After years of protest, moratoriums and delays, King County has granted approval for a proposed asphalt plant to be built in Renton on the banks of the Cedar River.
The permitting division of the county’s Department of Local Services ruled Thursday that the long-planned project, which has been fiercely opposed by neighbors and environmental groups, “does not pose a probable significant adverse impact to the environment,” as long as the company takes certain mitigation measures
The decision comes six years after Lakeside Industries bought the 25-acre parcel on Highway 169. It comes nearly four years after Lakeside, which has a dozen asphalt plants in Western Washington, first applied to build a new plant on the site.
The county also ruled that a formal environmental impact statement — which had been requested by the Muckleshoot Indian Tribe, among others — was not necessary for the project to move forward.
The proposed site sits about 150 feet from the Cedar River, separated by a five-lane highway and a bike path.
The river flows wide and gentle, the result of previous county-led remediation efforts to ease flood risks and improve fish habitat.
It’s also only about 5 miles from Interstate 405. In a region that continues to grow, asphalt — to build roads, to fix roads, to pave — needs to be made somewhere, and not too far away, because it has to stay hot in transit.
Lakeside plans to build on about 6.5 acres of the 25-acre site (down from a previous proposal to build on 9 acres) and says it will restore 4 acres of “degraded wetland and stream buffers.”
The site, which has a long history, was rezoned in 2008, in a little-noticed amendment to a massive piece of mandatory legislation. It was shifted from rural, with only one home allowed every 5 acres, to industrial.
Lakeside bought the site in 2016 for $9.5 million, five times its assessed value.
County Executive Dow Constantine, who was on the Metropolitan King County Council when the zoning change passed, was the sole council member to vote against it. But in his current role, he’s said that although he opposes the project, it’s his duty to enforce the laws of the county without meddling in the permitting decision.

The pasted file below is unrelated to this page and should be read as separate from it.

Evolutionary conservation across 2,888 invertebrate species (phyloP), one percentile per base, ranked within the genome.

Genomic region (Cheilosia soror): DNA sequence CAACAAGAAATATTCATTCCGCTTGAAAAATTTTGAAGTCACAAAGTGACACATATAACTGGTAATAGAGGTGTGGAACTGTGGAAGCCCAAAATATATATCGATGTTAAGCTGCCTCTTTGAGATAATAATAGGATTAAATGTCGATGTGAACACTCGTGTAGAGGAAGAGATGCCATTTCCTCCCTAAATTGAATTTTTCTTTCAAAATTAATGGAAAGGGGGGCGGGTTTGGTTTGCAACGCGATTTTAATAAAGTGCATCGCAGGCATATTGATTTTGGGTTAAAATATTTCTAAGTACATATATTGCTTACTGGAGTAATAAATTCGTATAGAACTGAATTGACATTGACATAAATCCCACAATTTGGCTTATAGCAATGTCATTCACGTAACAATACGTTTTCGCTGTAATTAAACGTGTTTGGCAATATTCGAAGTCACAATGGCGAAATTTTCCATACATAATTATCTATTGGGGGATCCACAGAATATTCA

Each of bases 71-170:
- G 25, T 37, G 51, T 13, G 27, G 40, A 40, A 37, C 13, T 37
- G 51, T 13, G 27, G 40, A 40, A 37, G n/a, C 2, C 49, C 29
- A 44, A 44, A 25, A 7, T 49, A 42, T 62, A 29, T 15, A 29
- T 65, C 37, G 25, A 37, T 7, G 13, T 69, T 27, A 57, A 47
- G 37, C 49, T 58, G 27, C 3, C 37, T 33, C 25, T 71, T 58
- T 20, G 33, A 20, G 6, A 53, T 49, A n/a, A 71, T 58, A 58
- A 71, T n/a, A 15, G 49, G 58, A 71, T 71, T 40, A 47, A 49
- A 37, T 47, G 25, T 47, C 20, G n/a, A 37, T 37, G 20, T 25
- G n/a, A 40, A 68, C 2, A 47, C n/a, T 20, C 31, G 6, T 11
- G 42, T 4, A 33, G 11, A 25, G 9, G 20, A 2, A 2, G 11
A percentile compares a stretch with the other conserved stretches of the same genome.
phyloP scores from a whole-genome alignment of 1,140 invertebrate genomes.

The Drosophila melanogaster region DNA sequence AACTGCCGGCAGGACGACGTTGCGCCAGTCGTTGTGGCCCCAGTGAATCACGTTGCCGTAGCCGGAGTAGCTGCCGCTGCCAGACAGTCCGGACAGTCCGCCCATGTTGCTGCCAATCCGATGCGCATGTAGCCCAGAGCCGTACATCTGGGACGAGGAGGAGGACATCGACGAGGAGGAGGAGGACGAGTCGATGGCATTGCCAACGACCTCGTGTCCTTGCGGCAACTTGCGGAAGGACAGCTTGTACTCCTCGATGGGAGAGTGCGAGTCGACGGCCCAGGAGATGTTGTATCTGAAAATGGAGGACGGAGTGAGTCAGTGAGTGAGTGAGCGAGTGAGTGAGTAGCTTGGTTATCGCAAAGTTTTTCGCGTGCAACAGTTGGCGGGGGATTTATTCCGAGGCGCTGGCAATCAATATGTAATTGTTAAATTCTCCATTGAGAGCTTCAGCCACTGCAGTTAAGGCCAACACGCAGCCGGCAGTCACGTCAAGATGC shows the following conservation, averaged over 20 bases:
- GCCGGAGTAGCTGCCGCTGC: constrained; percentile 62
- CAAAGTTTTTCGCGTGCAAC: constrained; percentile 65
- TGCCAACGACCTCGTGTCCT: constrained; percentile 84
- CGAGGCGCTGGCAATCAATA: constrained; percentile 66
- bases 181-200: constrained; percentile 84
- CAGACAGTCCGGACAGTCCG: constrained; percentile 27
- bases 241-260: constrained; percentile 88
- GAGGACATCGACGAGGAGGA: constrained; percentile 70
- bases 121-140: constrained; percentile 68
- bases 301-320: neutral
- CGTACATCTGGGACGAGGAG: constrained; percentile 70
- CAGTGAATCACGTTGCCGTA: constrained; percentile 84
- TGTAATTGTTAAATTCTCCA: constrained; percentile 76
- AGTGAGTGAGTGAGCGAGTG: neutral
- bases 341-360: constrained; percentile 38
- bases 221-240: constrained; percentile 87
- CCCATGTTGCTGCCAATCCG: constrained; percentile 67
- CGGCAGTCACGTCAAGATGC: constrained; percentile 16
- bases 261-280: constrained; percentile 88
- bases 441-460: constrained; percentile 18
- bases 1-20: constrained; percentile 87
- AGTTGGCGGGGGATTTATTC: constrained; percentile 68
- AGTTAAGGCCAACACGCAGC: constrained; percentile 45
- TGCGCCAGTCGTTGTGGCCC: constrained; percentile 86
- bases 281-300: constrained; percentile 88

Constantine declined to comment Thursday.
Neighbors and environmental groups have long expressed concerns about potential leaks from the asphalt plant, noise pollution, light pollution, increased truck traffic and the effect on salmon recovery.
Councilmember Reagan Dunn, who has opposed the asphalt plant despite voting for the zoning change in 2008, said he was “greatly troubled” by the decision to approve the permit.
“Siting an asphalt plant so close to the Cedar River — an environmentally sensitive location that is home to critical salmon habitat in addition to being a drinking water source for 1.4 million people in our region — presents an unwarranted risk of contamination and overly burdens rural communities with pollution, traffic, and other known impacts,” Dunn said in a prepared statement. “This is shockingly poor land use policy that, I fear, will have harmful ramifications for generations to come.”
Karen Deal, Lakeside’s environmental and land use director, said they were pleased to be able to move forward with the plant.
“We look forward to working with our new neighbors in the area, providing many direct and indirect skilled, family-wage jobs and revenue, and enabling Lakeside Industries and our team members to make positive impacts on a wide range of organizations and institutions,” Deal said in a prepared statement.
A traffic study found that the plant will require 460 truck trips each weekday. Lakeside points out that the landscaping business that previously occupied the site also required truck trips, so it would be an increase of 295 trips a day. The project would involve adding acceleration and deceleration lanes to Highway 169 at the site.
The county has spent millions of dollars restoring this stretch of river, adding and removing levees, trying to entice native threatened Chinook salmon to return to spawn.
In 2017, the County Council passed a moratorium that barred development of the site, but it expired in 2018 and a push to renew it went nowhere.
As conditions of approving the permit, the county stipulated several mitigation measures: all trucks leaving the site must be covered, emissions collection to minimize odors, contaminated soils must be replaced with clean soil prior to construction and there must be sound barriers to reduce noise.
Lakeside’s proposals to restore buffers for wetlands and streams on and near the site are “far beyond Code requirements,” the county wrote.